Could the construction skills gap become virtually non-existent | ISG

Could the construction skills gap become virtually non-existent?

BIM strategy manager, Jack Dearlove, looks at how ISG's pioneering approach to technology can help to combat the construction skills shortage.

BIM strategy manager, Jack Dearlove, looks at how ISG's pioneering approach to technology can help to combat the construction skills shortage.

It sometimes feels like we’ve been talking about construction skills shortages forever. With major schemes like HS2 and Hinkley Point C looming, alongside a drive to deliver thousands of new homes, it seems that the construction skills crisis is now deepening further still.

Training and apprenticeships are an important part of the solution to the skills crisis but they will only provide part of the answer. For progressive construction companies willing to invest in and adopt new technology, however, the application of advanced digital innovations could provide the key to plugging the remaining skills gap. How? Before we answer that question, let’s take a step back and examine the nature of the skills problem and the reasons it has become so severe.

Since the financial crisis in 2008, the sector employs around 324,000 fewer workers. Companies in the sector not only cut back on their employee numbers, prompting skilled workers to change careers or move abroad, they also cut back on training. While both colleges and employers are now trying to address this with training and apprenticeships, recruiting and training the estimated 182,000 new workers needed in the construction sector by 2018 seems like a very tall order indeed.

Not only do we need construction workers faster than we can train them, we’re also struggling to recruit new talent into the sector. Millennials that have grown up surrounded by technology are less than enthusiastic about their perceived notion of a sector that remains low tech and physically demanding, despite the sensationalist reports of hugely inflated salary packages created by low supply and high demand for construction skills. There is a huge job to do in changing those perceptions: a job that starts with a more creative approach to integrating technology into construction processes and adopting new technology-based ways of working.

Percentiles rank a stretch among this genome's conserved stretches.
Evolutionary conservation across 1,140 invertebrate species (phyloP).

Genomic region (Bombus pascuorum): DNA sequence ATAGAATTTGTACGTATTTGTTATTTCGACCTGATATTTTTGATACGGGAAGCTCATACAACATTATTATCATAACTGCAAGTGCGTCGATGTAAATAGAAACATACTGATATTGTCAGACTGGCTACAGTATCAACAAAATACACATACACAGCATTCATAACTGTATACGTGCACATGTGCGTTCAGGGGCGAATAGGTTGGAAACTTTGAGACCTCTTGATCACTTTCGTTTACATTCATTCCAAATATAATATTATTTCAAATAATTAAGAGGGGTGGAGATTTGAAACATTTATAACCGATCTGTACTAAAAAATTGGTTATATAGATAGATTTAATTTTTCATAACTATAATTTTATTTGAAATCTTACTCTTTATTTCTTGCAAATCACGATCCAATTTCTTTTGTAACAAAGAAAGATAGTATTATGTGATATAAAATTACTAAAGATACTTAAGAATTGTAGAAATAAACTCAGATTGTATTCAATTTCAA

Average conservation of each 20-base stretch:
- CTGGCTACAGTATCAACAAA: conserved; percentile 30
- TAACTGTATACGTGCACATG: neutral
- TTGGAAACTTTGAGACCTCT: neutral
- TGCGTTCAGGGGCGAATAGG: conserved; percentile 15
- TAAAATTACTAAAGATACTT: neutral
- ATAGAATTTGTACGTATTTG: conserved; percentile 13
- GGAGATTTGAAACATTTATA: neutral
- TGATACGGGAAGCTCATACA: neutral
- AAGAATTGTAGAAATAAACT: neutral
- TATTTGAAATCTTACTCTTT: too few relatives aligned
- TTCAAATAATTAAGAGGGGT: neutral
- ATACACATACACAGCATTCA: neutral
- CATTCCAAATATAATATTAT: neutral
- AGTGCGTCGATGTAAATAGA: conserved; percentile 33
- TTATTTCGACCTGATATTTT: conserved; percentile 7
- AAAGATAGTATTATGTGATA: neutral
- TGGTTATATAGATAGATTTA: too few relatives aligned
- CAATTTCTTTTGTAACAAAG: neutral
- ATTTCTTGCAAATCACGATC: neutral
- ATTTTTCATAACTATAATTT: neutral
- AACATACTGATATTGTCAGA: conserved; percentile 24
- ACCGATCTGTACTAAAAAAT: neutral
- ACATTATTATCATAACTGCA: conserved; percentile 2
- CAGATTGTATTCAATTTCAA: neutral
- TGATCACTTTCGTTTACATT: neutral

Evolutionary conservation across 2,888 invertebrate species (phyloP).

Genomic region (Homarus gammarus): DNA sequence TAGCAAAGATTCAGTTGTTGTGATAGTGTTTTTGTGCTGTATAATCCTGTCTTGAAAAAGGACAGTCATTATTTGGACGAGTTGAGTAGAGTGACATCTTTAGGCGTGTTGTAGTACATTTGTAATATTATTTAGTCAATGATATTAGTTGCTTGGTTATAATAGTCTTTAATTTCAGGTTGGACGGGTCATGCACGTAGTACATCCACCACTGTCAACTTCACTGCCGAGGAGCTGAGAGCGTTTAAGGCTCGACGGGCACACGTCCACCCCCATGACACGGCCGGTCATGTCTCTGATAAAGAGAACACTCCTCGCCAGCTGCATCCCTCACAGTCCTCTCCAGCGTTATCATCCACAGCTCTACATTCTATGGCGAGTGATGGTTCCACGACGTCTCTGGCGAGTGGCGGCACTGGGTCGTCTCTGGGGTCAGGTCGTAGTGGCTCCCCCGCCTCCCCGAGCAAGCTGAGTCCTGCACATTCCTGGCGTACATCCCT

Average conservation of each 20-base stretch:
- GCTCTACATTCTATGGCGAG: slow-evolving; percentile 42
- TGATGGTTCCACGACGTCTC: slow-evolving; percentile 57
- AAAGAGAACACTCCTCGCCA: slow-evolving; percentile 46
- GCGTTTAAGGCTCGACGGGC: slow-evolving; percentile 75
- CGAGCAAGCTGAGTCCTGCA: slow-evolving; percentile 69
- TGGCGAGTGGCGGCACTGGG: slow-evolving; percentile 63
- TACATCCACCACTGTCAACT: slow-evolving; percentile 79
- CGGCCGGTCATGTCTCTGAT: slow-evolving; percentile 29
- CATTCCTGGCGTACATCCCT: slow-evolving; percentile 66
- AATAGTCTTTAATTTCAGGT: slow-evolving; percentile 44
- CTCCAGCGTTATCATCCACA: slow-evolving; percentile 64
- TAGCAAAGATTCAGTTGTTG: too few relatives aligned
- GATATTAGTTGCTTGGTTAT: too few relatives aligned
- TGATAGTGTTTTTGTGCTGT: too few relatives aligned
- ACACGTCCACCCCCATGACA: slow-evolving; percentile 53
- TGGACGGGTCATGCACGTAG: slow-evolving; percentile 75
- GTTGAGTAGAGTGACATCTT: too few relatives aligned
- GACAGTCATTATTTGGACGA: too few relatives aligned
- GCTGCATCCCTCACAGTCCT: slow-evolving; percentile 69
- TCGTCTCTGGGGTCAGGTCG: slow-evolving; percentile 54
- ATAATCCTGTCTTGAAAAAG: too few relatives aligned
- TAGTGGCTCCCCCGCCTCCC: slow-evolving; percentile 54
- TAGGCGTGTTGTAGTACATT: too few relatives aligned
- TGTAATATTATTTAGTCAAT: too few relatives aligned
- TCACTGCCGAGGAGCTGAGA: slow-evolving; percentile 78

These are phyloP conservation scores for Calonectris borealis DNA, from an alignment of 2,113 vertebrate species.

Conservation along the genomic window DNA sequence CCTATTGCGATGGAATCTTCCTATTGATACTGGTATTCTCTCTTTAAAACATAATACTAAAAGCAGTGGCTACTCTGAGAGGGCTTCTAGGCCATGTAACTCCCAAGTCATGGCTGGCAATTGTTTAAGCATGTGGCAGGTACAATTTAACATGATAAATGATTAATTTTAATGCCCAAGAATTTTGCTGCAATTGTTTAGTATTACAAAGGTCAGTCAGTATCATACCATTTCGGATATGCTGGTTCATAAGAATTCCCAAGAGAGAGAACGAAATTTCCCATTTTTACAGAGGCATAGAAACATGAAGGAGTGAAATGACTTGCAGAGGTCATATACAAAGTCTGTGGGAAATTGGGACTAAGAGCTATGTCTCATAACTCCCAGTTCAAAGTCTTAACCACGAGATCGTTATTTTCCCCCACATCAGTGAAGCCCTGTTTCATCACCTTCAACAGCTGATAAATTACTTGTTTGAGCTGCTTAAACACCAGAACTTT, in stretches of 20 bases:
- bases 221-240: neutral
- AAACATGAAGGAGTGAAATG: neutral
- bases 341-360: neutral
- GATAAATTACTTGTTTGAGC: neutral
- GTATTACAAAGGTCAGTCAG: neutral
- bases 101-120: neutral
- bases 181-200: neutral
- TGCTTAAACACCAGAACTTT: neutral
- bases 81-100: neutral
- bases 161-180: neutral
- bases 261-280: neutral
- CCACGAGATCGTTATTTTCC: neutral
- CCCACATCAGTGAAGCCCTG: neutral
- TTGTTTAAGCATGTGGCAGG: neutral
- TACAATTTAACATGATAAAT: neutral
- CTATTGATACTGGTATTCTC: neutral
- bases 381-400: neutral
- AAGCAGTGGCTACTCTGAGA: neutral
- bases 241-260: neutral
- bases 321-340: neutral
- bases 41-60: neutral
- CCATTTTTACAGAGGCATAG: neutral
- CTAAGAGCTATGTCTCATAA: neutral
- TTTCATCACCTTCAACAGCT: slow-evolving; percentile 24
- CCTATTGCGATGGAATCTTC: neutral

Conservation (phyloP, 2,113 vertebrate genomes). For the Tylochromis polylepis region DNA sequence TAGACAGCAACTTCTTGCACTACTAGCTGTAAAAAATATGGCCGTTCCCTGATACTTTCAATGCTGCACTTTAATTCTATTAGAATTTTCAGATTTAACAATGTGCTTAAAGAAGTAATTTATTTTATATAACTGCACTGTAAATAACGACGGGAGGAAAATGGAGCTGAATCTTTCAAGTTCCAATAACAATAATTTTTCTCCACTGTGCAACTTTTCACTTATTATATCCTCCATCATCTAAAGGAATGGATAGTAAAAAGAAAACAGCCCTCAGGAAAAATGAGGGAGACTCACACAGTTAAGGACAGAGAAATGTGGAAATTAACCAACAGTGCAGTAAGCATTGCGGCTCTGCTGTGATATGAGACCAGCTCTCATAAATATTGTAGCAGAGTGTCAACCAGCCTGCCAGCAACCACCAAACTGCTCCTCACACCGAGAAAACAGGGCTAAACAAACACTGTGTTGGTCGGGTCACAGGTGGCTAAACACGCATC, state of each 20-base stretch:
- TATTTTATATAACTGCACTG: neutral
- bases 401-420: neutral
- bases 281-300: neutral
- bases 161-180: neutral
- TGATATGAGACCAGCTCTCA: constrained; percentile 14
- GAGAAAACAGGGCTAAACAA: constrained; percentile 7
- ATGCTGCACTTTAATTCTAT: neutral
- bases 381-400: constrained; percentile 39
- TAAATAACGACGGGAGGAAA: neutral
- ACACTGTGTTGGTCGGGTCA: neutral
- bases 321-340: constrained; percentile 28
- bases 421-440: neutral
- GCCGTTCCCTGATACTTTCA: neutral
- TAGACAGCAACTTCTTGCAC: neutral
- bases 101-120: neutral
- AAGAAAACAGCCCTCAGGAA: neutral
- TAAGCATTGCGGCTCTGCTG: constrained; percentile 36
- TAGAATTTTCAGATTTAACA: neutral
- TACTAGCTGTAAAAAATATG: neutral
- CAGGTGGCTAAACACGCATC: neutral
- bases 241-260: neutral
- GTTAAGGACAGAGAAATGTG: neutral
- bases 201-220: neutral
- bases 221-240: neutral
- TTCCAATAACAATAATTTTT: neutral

The skills problem is exacerbated by what’s happening at the opposite end of the career cycle. The construction sector not only needs core site skills but also skills, knowledge and experience across project management, QS, site management and specialist trades. Much of that experience in the UK is coming up to retirement age and, with a wait of years until today’s new recruits have a similar range of experience, there is a looming skills and knowledge gap across all levels. While the more experienced demographic is not looking to technology for excitement or inspiring new approaches, it can benefit from technology to extend career longevity; a benefit that can also help the construction sector as a whole. So, how can technology help to inspire and extend construction careers in the future, while reducing overheads, labour requirements and health and safety implications?

ISG is already pioneering ground breaking apps; a visualisation technology that aids the design development and value engineering processes, and a site management app with real-time logging of snagging issues and resolution during the build phase. The company is also fully-BIM enabled with in-house BIM strategy and modelling capability. There’s another layer of technology on which we can build new ways of working in the future, however, and that future is closer than many might think.

While teenagers are using virtual reality technology (VR) to experience landing on the moon or riding on rollercoasters, VR has massive potential for construction. Not only will it enable workers to carry out more hazardous jobs using a combination of VR and robotics; the same combination will also enable the construction sector to continue to harness the experience of more mature professionals without requiring them to attend site or carry out physically demanding tasks.

It may seem like a space age vision for another century, but with manufacturing and logistics sectors already using robotics and VR technology already maturing in the gaming sector, this approach is accessible now.

The progressive nature of other industries, such as the manufacturing sector, who are embracing new ideologies like ‘Industry 4.0’, is a call to action for the construction Industry to wake up and embrace change. ISG’s own tech led approach is a cultural shift that starts with the people we employ and the integration of technology with construction processes and skills. This is the first transformational step of many to achieve changes for the sector, making a genuine, sustainable contribution to narrowing the skills and productivity gap.

This article was first published in Construction News on 16 March 2017. Please note the article may only be available for registered users.

  • Share this article